Using Employee Assistance Programs to Improve Workplace Mental Health
Employee Assistance Programs (EAPs) offer support to employees struggling with personal and work-related problems.
The support typically takes the form of counseling, referrals, or follow-up services. Primarily, EAPs focus on mental health, financial planning, legal aid, or childcare-related problems experienced by employees.
According to the International Employee Assistance Professional Association, 75% of companies with 251 to 1,000 employees have an EAP. That percentage climbs to over 95% of companies with at least 5,000 employees. These programs are cost effective with each dollar spent on services resulting in a $3 to $10 return on investment. 
The access to free therapy for behavioral and mental health conditions can help offset concerns about cost for acute situations. By encouraging employees to take advantage of these benefits, employers can contribute to a culture of prevention. Dealing with a mental health problem before it becomes more severe can cut down on suffering as well as save money in treatment costs and sick days used.
While most employees at some point in their career would likely benefit from these services, very few actually use the services available to them. According to 2015 usage data, 7% of North American employees used a service provided by their company’s EAP in the past year.  This is a marked increase from 2013, when the rate was 3.5% in a survey of 82 EAP companies. 
Concerns about anonymity are one of the driving factors preventing higher usage. Employees do not believe that companies are unaware of not only who uses the services but what is disclosed during the usage of said services. Tackling this may prove the most challenging of the factors for employers to address. Further, due to costs, EAPs increasingly offer their services entirely digitally. However, many people are uncomfortable with putting such personal information on a digital platform.
Here are some useful tips for employers seeking to increase EAP usage:
1. Communicate How an EAP Can Help
Often employees are unaware of the services and resources that are available to them in the workplace. Employers should ensure that their employees are aware of how EAP services can help them respond to work or personal life issues– before they occur. Issues that go unattended can lead to losses in productivity, due to a decline in employee well-being. This information sharing should take place during the onboarding process and at internal events or workplace fairs.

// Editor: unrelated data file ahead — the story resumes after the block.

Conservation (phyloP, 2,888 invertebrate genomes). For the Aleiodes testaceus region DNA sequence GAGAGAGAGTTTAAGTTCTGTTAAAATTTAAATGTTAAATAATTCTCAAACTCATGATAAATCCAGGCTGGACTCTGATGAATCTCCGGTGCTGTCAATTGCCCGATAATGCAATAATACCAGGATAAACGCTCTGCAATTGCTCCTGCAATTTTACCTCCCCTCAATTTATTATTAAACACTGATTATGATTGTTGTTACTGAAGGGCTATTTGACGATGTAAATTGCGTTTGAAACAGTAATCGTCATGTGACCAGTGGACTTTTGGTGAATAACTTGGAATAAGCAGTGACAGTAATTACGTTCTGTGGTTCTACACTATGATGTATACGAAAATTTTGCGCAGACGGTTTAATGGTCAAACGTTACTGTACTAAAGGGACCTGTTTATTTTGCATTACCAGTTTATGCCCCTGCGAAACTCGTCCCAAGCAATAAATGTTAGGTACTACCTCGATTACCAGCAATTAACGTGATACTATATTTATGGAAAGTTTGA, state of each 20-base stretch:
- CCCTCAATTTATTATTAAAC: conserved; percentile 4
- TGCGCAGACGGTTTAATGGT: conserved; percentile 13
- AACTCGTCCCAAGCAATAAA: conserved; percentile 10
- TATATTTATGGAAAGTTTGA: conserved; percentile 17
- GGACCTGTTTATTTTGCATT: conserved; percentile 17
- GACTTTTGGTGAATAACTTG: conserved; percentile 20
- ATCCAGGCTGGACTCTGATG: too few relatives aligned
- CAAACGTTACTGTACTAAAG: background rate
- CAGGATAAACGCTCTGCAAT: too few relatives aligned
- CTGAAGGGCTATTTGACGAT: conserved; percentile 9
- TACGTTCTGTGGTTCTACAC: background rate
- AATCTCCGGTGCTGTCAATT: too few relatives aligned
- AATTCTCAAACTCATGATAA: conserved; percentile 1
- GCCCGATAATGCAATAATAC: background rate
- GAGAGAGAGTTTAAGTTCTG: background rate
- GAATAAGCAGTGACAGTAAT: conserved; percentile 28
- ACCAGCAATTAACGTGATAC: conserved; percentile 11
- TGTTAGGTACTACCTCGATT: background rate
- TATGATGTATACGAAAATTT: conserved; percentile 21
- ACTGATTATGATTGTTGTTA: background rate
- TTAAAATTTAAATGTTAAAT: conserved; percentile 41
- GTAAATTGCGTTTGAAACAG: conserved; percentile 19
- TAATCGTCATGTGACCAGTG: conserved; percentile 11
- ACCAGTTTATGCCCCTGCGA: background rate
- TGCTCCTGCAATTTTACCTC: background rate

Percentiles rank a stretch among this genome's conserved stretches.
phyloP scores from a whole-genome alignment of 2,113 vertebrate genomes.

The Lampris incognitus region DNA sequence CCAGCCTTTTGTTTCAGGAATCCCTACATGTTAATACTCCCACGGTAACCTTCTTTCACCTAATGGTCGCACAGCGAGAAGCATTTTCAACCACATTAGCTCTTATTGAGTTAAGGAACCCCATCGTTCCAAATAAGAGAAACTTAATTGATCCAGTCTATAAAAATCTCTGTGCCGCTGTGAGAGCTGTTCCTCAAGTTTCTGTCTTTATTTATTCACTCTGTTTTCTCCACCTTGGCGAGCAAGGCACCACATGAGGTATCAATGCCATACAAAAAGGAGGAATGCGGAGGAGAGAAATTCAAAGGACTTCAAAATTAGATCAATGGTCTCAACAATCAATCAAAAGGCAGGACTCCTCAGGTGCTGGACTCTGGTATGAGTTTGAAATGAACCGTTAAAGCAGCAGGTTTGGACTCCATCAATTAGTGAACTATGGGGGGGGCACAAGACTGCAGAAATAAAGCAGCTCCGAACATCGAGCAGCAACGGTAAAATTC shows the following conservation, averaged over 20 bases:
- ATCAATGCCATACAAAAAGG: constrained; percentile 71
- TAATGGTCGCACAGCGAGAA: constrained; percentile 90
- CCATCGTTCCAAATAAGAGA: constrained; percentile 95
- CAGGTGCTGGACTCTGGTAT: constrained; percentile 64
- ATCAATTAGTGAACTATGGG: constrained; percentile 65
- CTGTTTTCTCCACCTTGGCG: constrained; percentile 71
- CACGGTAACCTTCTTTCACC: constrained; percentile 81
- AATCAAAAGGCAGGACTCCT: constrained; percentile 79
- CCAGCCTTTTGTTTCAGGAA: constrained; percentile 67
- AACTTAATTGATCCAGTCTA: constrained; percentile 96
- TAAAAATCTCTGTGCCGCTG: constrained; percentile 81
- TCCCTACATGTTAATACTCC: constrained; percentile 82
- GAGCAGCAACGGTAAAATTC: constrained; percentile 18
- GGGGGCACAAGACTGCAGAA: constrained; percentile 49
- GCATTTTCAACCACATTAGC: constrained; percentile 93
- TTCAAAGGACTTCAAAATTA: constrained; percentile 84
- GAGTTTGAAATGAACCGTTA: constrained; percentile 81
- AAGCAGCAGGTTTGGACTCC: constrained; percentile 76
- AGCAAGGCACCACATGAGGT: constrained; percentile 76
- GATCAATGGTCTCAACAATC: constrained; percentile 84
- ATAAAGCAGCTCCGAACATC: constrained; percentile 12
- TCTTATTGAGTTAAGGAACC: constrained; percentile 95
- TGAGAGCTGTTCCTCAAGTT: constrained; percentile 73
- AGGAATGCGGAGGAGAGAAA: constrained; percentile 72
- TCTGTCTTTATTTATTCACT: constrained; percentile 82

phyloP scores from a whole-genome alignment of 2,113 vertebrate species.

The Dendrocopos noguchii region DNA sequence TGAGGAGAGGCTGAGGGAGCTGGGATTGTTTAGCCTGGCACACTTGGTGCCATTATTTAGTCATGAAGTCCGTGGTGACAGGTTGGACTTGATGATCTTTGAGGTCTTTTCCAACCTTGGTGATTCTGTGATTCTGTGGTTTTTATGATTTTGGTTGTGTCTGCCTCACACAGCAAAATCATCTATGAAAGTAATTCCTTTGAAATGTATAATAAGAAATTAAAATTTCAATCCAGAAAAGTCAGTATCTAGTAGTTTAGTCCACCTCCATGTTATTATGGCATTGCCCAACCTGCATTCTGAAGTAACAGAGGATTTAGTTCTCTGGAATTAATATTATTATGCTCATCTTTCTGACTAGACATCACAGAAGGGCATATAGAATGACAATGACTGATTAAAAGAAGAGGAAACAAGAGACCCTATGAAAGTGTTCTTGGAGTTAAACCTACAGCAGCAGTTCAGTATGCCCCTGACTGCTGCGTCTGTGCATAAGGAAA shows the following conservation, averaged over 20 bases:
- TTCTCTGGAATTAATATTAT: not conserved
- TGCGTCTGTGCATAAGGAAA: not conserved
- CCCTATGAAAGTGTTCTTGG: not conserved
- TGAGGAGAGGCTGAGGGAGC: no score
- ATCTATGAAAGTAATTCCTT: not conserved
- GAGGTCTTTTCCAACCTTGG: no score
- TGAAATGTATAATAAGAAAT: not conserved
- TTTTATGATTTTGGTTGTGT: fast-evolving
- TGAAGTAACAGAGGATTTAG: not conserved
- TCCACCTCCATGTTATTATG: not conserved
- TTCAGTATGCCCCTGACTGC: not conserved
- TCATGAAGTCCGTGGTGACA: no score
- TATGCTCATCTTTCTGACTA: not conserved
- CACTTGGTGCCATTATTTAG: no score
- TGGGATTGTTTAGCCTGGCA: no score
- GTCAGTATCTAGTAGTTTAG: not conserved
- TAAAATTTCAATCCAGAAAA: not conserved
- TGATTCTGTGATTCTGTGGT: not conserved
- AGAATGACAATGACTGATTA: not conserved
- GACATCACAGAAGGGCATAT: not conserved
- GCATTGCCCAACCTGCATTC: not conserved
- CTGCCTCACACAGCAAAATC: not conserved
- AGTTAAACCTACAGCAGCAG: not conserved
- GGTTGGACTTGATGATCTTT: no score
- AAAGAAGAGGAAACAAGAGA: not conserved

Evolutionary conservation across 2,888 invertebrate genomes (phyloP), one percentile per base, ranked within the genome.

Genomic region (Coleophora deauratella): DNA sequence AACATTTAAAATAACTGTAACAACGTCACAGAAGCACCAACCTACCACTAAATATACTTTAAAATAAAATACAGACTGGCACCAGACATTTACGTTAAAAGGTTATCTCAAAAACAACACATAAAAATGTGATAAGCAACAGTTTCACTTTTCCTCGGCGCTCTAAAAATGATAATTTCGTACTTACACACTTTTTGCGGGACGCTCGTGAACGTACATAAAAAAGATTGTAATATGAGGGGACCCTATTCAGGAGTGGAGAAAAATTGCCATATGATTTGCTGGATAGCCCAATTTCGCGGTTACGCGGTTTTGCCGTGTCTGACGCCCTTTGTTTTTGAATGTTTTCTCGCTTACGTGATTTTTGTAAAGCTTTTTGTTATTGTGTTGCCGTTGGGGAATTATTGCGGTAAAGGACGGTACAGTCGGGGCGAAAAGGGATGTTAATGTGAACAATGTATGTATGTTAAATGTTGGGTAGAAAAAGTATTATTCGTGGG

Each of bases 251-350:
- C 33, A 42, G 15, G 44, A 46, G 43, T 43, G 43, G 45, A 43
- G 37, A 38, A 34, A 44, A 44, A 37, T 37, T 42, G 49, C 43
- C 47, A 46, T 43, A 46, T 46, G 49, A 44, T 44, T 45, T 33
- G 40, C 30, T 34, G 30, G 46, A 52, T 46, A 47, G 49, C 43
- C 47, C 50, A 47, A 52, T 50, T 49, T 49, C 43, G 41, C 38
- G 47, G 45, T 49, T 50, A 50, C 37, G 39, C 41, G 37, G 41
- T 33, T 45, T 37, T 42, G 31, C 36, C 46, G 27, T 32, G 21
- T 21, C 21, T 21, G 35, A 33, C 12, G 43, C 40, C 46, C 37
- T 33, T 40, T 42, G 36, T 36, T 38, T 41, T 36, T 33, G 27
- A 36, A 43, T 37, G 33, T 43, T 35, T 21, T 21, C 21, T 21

2. Highlight the Non-Disclosure Aspect of the Contract with the EAP Provider
Confidentiality is one of the most important components of EAPs. Employees are more likely to make use of services when they know that their privacy is protected under federal and state regulations. It is up to employers to communicate to employees that they can seek help in a confidential and secure manner. One way in which this can be done is by encouraging employees to make use of any online EAP services, allowing an extra layer of comfort and privacy.
3. Make Use of Your Mid-Level Management
Organizations should offer mid-level managers training on available EAP services, and general workplace resources. Mid-level managers interact with their team daily and are in a better position to identify any personal or professional issues affecting team members. With a comprehensive knowledge of organizational services, mid-level managers are better equipped to offer their employees direction and support.
Work-related stress can lead to serious mental health problems, including depression and anxiety disorders. Encouraging employees to check up on their mental health with a mental health screen can help determine if what someone is experiencing might be the first signs of a mental health problem.
This post courtesy of Mental Health America.
Guest Author, P. (2018). Using Employee Assistance Programs to Improve Workplace Mental Health. Psych Central. Retrieved on May 27, 2020, from https://psychcentral.com/blog/using-employee-assistance-programs-to-improve-workplace-mental-health/